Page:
41 See the criticisms that both Wolfhart Pannenberg and Jürgen Moltmann make of Karl Barth's understanding of revelation. Pannenberg, Wolfhart, ed., Revelation as History (New York: Macmillan, 1968) and Moltmann, Jürgen, Theology of Hope: On the Ground and the Implications of a Christian Eschatology (New York: Harper & Row, 1967).

42 See also The Christian Faith, § 6.2.

43 Ibid., § 4.4, translation modified.

44 For a criticism of those interpretations that do not take sufficiently into account the centrality that the quesiton of individuation plays in Schleiermacher's interpretation of Christianity, see Schröder, Markus, Die kritische Identität des neuzeillichen Christentums: Schleiermachers Wesenbestimmung der christlichen Religion (Tübingen: Mohr/Siebeck, 1996), 4855.

45 , Schleiermacher, The Christian Faith, § 10.

46 See, for example, , Augustine, Enarrationes in Psalmos 30, 1.1. For an exposition, see the section “Offenbarung durch Ekstase,” in Weiland, Wolfgang, Offenbarung bei Augustinus (Mainz: Matthias-Griinewald, 1978) 9499.

47 Butler, Judith, The Psychic Life of Power: Theories in Subjection (Stanford: Stanford University Press, 1997).

48 Ibid., 17.

49 Compare Barth, Church Dogmatics 1/ 2, 344 with idem, Church Dogmatics, IV/ 3 (Edinburgh: T. & T. Clark, 1961) 38-164.

50 Rahner, Karl, “Christianity and the Non-Christian Religions,” Theological Investigations (New York: Seabury, 1966) 5: 534.“Anonymous Christianity and the Missionary Task of the Church,” Theological Investigations (New York: Seabury, 1974) 12: 161–78,and “The One Christ and the Universality of Salvation,” Theological Investigations (New York: Seabury, 1979) 16: 199224.

51 McCutcheon, Russell T., Manufacturing Religion: The Discourse on Sui Generis Religion and the Politics of Nostalgia (New York: Oxford University Press, 1997) 60.

52 The critique of Schleiermacher has taken two different, almost opposing, paths. Roman Catholic theology, especially the Neo-scholasticism that formed the background to Vatican I's document on faith, viewed Schleiermacher primarily as a fideist and misinterpreted his understanding of feeling as non-rational and individualist, whereas Karl Barth and George Lindbeck underscored the humanism of his general anthropology and the universalism of his conception of religion.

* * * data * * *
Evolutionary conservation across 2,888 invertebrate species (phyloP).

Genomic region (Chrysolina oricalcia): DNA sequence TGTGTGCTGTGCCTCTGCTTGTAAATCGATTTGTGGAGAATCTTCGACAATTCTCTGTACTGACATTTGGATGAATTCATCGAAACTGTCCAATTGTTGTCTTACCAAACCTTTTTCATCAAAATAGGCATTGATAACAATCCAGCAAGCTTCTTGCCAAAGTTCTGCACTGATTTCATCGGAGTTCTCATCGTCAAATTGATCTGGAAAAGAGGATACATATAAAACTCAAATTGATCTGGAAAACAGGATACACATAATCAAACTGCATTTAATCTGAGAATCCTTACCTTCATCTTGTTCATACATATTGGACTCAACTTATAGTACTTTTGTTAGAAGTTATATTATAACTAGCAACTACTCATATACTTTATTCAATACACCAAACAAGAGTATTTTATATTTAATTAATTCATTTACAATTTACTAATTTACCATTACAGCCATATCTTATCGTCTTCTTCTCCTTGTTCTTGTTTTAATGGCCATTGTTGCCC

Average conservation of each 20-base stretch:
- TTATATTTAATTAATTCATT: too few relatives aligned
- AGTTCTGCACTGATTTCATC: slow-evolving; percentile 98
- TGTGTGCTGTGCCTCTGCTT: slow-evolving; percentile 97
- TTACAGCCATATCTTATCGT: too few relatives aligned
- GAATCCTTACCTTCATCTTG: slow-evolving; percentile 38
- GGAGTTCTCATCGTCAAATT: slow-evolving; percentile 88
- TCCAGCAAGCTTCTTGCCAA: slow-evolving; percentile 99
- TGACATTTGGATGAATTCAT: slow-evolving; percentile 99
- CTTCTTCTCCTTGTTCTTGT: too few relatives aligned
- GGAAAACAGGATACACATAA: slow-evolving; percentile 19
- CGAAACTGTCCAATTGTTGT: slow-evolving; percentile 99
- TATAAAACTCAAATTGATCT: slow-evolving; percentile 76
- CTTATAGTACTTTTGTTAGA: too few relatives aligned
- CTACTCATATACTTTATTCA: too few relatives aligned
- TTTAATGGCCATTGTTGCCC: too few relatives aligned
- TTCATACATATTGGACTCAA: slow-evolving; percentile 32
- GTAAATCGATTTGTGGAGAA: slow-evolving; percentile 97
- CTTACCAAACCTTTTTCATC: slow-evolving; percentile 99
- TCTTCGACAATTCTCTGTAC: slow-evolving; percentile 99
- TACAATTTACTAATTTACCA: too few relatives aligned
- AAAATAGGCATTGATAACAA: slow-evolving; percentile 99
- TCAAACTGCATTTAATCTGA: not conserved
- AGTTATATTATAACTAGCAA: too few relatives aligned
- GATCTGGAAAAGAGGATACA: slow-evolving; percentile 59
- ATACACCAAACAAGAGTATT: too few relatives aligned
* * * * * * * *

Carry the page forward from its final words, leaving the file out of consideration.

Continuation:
53 Schleiermacher, Friedrich, On the Glaubenslehre: Two letters to Dr. Lücke, 8.

54 The Christian Faith, § 5. See Gerhard Ebeling, “Schlechthinniges Abhangigkeitsgefiihl als Gottesbewusstsein,” in idem, Wort und Glaube (Tubingen: Siebeck, 1975) 116-36.

55 Lange, Dietz, “Das fromme Selbstbewusstsein,” in Meckenstock, Giinther, ed., Schleiermacher und die Wissenschaftliche Kultur des Christentums (Berlin: de Gruyter, 1991) 196.

56 Frank, Manfred, What Is Neostructuralism? (Minneapolis: University of Minnesota Press, 1989) 212.

57 Schleiermacher, Friedrich, Schleiermachers Werke, Vol. 2: Entwürfe zu einem System der Sittenlehre (ed. Braun, Otto; Aalen: Scientia Verlag, 1927) 80. The quotation is from , Schleiermacher'sBrouillon zur Ethik of 1805/1806.

58 Spiegel, Yorick, Theologie der biirgerlichen Gesellschaft; Sozialphilosophie und Glaubenslehre bei Friedrich Schleiermacher (Munich: C. Kaiser, 1968) 12.

59 My own translation from , Schleiermacher, Schleiermachers Werke, Vol. 2: Entwürfe zu einem System der Sittenlehre, 99100.

60 See Scholz, Gunther, Ethik und Hermeneutik. Schleiermachers Grundlegung der Geisteswissenschaften (Frankfurt: Suhrkamp, 1995) 7879.

61 See Schleiermacher, Friedrich, Hermeneutik, in Kimmerle, Heinz, ed., Abhandlungen der Heidelberger Akademie der Wissenschaften. Philosophisch-historische Klasse (Heidelberg: C. Winter, 1959); See the English translation, Schleiermacher, Friedrich, Hermeneutics andCriticism and Other Writings, (ed. Bowie, Andrew; New York: Cambridge University Press, 1998).See Ricœur, Paul, “Schleiermacher's Hermeneutics,” Monist 66 (1977) 181–97; and Huang, Yong, “The Father of Modern Hermeneutics in a Postmodern Age: A Reinterpretation of Schleiermacher's Hermeneutics,” Philosophy Today (1996) 251–62.